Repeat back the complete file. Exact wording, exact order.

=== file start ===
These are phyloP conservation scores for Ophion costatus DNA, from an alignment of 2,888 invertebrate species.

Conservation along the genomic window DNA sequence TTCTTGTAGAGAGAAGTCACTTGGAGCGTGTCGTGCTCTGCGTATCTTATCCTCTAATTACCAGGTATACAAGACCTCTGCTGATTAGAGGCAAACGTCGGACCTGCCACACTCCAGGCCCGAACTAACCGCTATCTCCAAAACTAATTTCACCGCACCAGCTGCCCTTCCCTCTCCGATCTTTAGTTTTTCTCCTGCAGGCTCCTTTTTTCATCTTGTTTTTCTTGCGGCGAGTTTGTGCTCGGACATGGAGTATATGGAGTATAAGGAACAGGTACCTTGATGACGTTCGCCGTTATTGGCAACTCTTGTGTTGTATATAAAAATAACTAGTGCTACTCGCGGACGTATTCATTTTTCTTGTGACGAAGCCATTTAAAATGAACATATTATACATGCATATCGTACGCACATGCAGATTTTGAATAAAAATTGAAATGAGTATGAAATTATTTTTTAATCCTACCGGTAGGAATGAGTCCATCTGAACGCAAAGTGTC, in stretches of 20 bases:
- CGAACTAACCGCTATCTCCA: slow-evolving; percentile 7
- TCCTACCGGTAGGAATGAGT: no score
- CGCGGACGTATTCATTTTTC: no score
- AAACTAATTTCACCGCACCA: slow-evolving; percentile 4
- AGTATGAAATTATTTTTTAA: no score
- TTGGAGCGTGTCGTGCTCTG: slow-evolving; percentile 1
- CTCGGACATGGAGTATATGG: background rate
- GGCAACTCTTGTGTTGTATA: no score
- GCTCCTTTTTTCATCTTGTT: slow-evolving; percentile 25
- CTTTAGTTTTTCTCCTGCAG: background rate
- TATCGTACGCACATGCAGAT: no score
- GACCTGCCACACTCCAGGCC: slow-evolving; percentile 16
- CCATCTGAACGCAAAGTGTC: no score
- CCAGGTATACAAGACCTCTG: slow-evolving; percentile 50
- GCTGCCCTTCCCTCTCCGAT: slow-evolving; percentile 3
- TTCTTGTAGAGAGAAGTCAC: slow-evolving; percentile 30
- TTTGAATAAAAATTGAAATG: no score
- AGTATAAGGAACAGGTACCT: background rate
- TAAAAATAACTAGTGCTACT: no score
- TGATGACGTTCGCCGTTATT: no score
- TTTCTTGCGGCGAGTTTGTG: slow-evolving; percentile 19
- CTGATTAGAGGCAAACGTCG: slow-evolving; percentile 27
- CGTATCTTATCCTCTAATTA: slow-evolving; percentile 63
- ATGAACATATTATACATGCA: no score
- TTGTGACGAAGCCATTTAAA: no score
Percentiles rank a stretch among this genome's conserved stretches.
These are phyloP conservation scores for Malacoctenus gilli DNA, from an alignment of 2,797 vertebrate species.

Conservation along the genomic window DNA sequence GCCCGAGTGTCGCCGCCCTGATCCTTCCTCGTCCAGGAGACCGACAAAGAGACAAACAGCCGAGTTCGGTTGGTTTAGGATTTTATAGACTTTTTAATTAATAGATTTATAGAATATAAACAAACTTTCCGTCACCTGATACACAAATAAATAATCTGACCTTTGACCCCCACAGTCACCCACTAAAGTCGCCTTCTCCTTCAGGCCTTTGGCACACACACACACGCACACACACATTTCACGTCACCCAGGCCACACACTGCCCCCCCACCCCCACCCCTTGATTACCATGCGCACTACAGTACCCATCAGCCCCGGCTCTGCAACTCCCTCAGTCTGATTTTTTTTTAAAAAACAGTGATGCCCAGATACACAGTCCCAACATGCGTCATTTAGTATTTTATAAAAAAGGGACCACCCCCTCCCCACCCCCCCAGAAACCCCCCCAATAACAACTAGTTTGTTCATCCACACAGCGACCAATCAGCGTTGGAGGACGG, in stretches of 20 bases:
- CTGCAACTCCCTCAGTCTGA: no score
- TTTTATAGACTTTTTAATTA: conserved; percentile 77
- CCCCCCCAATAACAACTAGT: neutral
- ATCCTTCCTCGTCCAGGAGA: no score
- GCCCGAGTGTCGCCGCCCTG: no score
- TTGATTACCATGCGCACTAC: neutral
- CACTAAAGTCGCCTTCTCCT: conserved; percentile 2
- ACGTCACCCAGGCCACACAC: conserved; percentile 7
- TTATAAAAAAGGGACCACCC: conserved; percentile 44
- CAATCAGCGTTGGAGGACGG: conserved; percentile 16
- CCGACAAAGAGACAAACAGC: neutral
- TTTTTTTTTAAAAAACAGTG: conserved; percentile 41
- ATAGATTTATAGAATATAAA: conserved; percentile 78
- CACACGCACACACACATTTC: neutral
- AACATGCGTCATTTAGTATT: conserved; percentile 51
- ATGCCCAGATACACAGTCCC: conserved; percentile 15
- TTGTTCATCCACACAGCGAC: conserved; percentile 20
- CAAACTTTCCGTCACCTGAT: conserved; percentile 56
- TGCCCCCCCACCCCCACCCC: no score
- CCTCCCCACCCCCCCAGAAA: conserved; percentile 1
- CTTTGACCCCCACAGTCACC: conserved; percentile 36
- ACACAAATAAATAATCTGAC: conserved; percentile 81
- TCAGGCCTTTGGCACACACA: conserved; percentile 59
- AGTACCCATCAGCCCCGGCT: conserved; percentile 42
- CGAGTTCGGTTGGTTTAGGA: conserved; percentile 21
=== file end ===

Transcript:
These are phyloP conservation scores for Ophion costatus DNA, from an alignment of 2,888 invertebrate species.

Conservation along the genomic window DNA sequence TTCTTGTAGAGAGAAGTCACTTGGAGCGTGTCGTGCTCTGCGTATCTTATCCTCTAATTACCAGGTATACAAGACCTCTGCTGATTAGAGGCAAACGTCGGACCTGCCACACTCCAGGCCCGAACTAACCGCTATCTCCAAAACTAATTTCACCGCACCAGCTGCCCTTCCCTCTCCGATCTTTAGTTTTTCTCCTGCAGGCTCCTTTTTTCATCTTGTTTTTCTTGCGGCGAGTTTGTGCTCGGACATGGAGTATATGGAGTATAAGGAACAGGTACCTTGATGACGTTCGCCGTTATTGGCAACTCTTGTGTTGTATATAAAAATAACTAGTGCTACTCGCGGACGTATTCATTTTTCTTGTGACGAAGCCATTTAAAATGAACATATTATACATGCATATCGTACGCACATGCAGATTTTGAATAAAAATTGAAATGAGTATGAAATTATTTTTTAATCCTACCGGTAGGAATGAGTCCATCTGAACGCAAAGTGTC, in stretches of 20 bases:
- CGAACTAACCGCTATCTCCA: slow-evolving; percentile 7
- TCCTACCGGTAGGAATGAGT: no score
- CGCGGACGTATTCATTTTTC: no score
- AAACTAATTTCACCGCACCA: slow-evolving; percentile 4
- AGTATGAAATTATTTTTTAA: no score
- TTGGAGCGTGTCGTGCTCTG: slow-evolving; percentile 1
- CTCGGACATGGAGTATATGG: background rate
- GGCAACTCTTGTGTTGTATA: no score
- GCTCCTTTTTTCATCTTGTT: slow-evolving; percentile 25
- CTTTAGTTTTTCTCCTGCAG: background rate
- TATCGTACGCACATGCAGAT: no score
- GACCTGCCACACTCCAGGCC: slow-evolving; percentile 16
- CCATCTGAACGCAAAGTGTC: no score
- CCAGGTATACAAGACCTCTG: slow-evolving; percentile 50
- GCTGCCCTTCCCTCTCCGAT: slow-evolving; percentile 3
- TTCTTGTAGAGAGAAGTCAC: slow-evolving; percentile 30
- TTTGAATAAAAATTGAAATG: no score
- AGTATAAGGAACAGGTACCT: background rate
- TAAAAATAACTAGTGCTACT: no score
- TGATGACGTTCGCCGTTATT: no score
- TTTCTTGCGGCGAGTTTGTG: slow-evolving; percentile 19
- CTGATTAGAGGCAAACGTCG: slow-evolving; percentile 27
- CGTATCTTATCCTCTAATTA: slow-evolving; percentile 63
- ATGAACATATTATACATGCA: no score
- TTGTGACGAAGCCATTTAAA: no score
Percentiles rank a stretch among this genome's conserved stretches.
These are phyloP conservation scores for Malacoctenus gilli DNA, from an alignment of 2,797 vertebrate species.

Conservation along the genomic window DNA sequence GCCCGAGTGTCGCCGCCCTGATCCTTCCTCGTCCAGGAGACCGACAAAGAGACAAACAGCCGAGTTCGGTTGGTTTAGGATTTTATAGACTTTTTAATTAATAGATTTATAGAATATAAACAAACTTTCCGTCACCTGATACACAAATAAATAATCTGACCTTTGACCCCCACAGTCACCCACTAAAGTCGCCTTCTCCTTCAGGCCTTTGGCACACACACACACGCACACACACATTTCACGTCACCCAGGCCACACACTGCCCCCCCACCCCCACCCCTTGATTACCATGCGCACTACAGTACCCATCAGCCCCGGCTCTGCAACTCCCTCAGTCTGATTTTTTTTTAAAAAACAGTGATGCCCAGATACACAGTCCCAACATGCGTCATTTAGTATTTTATAAAAAAGGGACCACCCCCTCCCCACCCCCCCAGAAACCCCCCCAATAACAACTAGTTTGTTCATCCACACAGCGACCAATCAGCGTTGGAGGACGG, in stretches of 20 bases:
- CTGCAACTCCCTCAGTCTGA: no score
- TTTTATAGACTTTTTAATTA: conserved; percentile 77
- CCCCCCCAATAACAACTAGT: neutral
- ATCCTTCCTCGTCCAGGAGA: no score
- GCCCGAGTGTCGCCGCCCTG: no score
- TTGATTACCATGCGCACTAC: neutral
- CACTAAAGTCGCCTTCTCCT: conserved; percentile 2
- ACGTCACCCAGGCCACACAC: conserved; percentile 7
- TTATAAAAAAGGGACCACCC: conserved; percentile 44
- CAATCAGCGTTGGAGGACGG: conserved; percentile 16
- CCGACAAAGAGACAAACAGC: neutral
- TTTTTTTTTAAAAAACAGTG: conserved; percentile 41
- ATAGATTTATAGAATATAAA: conserved; percentile 78
- CACACGCACACACACATTTC: neutral
- AACATGCGTCATTTAGTATT: conserved; percentile 51
- ATGCCCAGATACACAGTCCC: conserved; percentile 15
- TTGTTCATCCACACAGCGAC: conserved; percentile 20
- CAAACTTTCCGTCACCTGAT: conserved; percentile 56
- TGCCCCCCCACCCCCACCCC: no score
- CCTCCCCACCCCCCCAGAAA: conserved; percentile 1
- CTTTGACCCCCACAGTCACC: conserved; percentile 36
- ACACAAATAAATAATCTGAC: conserved; percentile 81
- TCAGGCCTTTGGCACACACA: conserved; percentile 59
- AGTACCCATCAGCCCCGGCT: conserved; percentile 42
- CGAGTTCGGTTGGTTTAGGA: conserved; percentile 21